New Neighbours as the Plot Demands
aka: New Neighbors As The Plot Demands
Barbie: My BFF is coming to stay with us for a couple of days!
Skipper: How many BFFs do you have?
of Geographic Flexibility
, when writing a small town setting for long enough, you start introducing new characters everyone apparently knows, but has never mentioned before
. In Police Procedural
and medical shows, new neighbours are handy for Ripped from the Headlines
and Subculture of the Week
Can be a feature of a Quirky Town
. If the city was larger, it'd be a City of Adventure
. See also 24 Hour Party People
, Long-Lost Uncle Aesop
, and Remember the New Guy
Compare/contrast Möbius Neighbourhood
, where the main characters only seem to have one
set of next-door neighbours.
- Sam & Max
- Averted in the videogames though; Bosco, Stinky and Sal are neighbours of Sam and Max who are mentioned long before their on-screen introductions.
- This happens in the Mary Minor, Mrs. Murphy and Tee Tucker mystery series written by Rita Mae Brown. The series is set in a small town in Virginia and there are always at least a few new characters introduced with each novel.
- R L Stine's Ghosts of Fear Street series. It must be one long street...
- Some characters don't live on Fear Street, but if they don't, they do something that involves Fear Street or the also-cursed forest and lake beside it.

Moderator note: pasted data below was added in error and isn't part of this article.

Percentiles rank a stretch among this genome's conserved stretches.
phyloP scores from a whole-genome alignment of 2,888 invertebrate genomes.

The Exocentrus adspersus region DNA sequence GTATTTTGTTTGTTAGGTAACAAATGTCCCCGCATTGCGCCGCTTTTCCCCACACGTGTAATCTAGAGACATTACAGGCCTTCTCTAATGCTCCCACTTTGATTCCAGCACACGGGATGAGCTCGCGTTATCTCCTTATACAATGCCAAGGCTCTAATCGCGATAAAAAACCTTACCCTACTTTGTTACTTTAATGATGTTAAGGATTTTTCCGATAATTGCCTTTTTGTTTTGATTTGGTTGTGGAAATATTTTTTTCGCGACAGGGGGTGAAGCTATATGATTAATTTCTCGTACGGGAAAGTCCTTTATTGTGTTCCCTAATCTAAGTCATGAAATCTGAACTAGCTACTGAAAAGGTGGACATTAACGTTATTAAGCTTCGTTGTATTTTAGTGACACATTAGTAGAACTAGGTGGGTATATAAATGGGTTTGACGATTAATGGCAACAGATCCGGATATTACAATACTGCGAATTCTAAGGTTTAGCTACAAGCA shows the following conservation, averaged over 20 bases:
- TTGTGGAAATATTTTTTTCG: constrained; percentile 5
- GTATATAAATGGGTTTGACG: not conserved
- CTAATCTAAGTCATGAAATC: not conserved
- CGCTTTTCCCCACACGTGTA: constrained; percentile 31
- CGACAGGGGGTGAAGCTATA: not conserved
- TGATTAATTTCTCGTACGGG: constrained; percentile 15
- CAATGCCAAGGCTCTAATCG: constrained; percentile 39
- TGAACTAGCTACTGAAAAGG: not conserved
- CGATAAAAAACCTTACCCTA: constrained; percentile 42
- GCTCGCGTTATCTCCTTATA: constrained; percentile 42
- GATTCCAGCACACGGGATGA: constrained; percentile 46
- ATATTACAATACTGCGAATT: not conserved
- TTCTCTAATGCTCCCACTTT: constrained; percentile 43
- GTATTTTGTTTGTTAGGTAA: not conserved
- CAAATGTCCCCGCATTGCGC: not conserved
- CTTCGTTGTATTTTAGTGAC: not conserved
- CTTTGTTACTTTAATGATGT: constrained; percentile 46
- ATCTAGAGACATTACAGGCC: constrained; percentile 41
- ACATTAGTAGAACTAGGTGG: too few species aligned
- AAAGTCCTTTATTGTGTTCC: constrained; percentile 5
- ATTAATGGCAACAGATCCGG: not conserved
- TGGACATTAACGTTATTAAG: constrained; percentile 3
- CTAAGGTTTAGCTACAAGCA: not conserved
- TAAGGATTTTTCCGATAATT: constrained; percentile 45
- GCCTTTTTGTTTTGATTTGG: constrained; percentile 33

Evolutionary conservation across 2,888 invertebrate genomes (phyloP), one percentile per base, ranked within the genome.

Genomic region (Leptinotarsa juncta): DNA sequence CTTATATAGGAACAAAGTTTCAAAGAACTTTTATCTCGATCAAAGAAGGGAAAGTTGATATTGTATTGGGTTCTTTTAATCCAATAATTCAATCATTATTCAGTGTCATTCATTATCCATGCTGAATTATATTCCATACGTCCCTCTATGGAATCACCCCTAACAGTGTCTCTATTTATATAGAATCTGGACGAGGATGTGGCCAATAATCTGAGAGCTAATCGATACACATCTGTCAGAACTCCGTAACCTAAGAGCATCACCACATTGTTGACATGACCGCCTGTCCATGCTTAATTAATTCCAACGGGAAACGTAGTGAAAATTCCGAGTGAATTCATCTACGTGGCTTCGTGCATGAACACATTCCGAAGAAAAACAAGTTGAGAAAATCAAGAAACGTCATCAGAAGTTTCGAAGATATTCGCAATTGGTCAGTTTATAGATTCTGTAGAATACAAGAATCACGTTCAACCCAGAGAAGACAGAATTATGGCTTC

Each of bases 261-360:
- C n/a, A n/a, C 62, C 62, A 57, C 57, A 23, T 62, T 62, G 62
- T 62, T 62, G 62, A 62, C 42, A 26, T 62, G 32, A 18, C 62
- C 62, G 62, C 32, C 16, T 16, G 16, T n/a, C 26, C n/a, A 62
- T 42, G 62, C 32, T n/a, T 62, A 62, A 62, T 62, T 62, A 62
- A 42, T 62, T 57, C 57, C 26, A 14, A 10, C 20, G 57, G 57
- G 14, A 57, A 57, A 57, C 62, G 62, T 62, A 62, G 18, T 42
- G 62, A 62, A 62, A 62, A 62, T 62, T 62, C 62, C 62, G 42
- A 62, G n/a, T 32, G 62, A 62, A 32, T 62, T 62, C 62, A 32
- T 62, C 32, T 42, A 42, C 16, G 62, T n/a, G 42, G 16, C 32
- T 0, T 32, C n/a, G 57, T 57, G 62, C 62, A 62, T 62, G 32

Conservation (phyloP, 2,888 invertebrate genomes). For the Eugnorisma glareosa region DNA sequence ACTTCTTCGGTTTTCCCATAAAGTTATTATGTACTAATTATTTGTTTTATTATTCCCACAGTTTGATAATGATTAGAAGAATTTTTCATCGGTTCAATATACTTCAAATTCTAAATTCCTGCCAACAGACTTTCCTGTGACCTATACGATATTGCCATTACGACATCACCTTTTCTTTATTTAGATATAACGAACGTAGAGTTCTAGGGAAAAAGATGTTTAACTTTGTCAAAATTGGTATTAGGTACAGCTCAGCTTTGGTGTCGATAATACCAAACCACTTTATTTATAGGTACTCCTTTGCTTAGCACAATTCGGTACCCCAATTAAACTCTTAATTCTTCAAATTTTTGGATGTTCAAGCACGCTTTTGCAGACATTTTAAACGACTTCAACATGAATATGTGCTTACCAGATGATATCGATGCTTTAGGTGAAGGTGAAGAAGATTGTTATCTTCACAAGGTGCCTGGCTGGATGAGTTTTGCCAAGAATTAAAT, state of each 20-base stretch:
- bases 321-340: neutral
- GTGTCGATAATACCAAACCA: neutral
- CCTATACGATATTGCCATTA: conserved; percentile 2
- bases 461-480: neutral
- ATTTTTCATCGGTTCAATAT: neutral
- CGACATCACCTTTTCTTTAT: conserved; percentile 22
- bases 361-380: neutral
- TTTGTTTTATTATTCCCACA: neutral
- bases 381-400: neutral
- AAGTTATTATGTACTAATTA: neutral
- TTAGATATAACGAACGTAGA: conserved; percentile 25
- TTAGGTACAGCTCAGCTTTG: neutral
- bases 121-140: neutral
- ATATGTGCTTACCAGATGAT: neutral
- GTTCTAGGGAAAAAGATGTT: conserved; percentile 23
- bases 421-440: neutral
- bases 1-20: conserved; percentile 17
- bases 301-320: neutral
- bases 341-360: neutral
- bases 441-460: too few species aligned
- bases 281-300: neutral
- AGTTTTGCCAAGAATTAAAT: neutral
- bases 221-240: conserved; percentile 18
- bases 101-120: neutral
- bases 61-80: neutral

- In Anne of Avonlea (sequel to Anne of Green Gables), Anne has a new next-door neighbor, Mr. Harrison. She also makes the acquaintance of the reclusive Miss Lavender. Anne begins teaching in the one-room schoolhouse where she was until recently a pupil, and the small student body includes 10 children who have just moved to town.
- In the first few days of playing Animal Crossing, a new neighbor moves in every day.
- WarioWare series. Not explicitly stated how big Diamond City is as a place, but each game adds new characters apparently just living a few houses away from each other that have never been seen before in the entire series.
- Arguably The Sims, in particularly The Sims 2 and 3 if you're following the stories of the Maxis/EA premade families.
- The Reality On The Norm Shared Universe is set in a city which seems to gain more and more citizens with each installment.
- Springfield started out this way, until all the side characters were cemented as a part of the Loads and Loads of Characters cast.
- Also, neighbors of the Simpsons (aside from the Flanders) occasionally appear at random, then disappear, never to be mentioned again.
- Although this too has settled down a little. Flanders lives on one side, Laura Powers lived on the other side (until that house was bought by Sideshow Bob wearing someone else's face, with a brief mention of Powers leaving). More distant neighbors are seldom specified, although Mrs Glick seems to live on the same street somewhere and the house across the road was once owned by George Bush Senior and then by Gerald Ford.
- That huge house opposite the Simpsons certainly seems to pop out of nowhere.
- Moe's tavern changes locations and neighbours quite often dending on what a joke or plot demands.
- Fillmore! reuses the faces of previous episodes' characters, but they never speak or do anything of importance. Outside the safety patrol itself, no character features in more than one episode, even those who have a history with the regulars.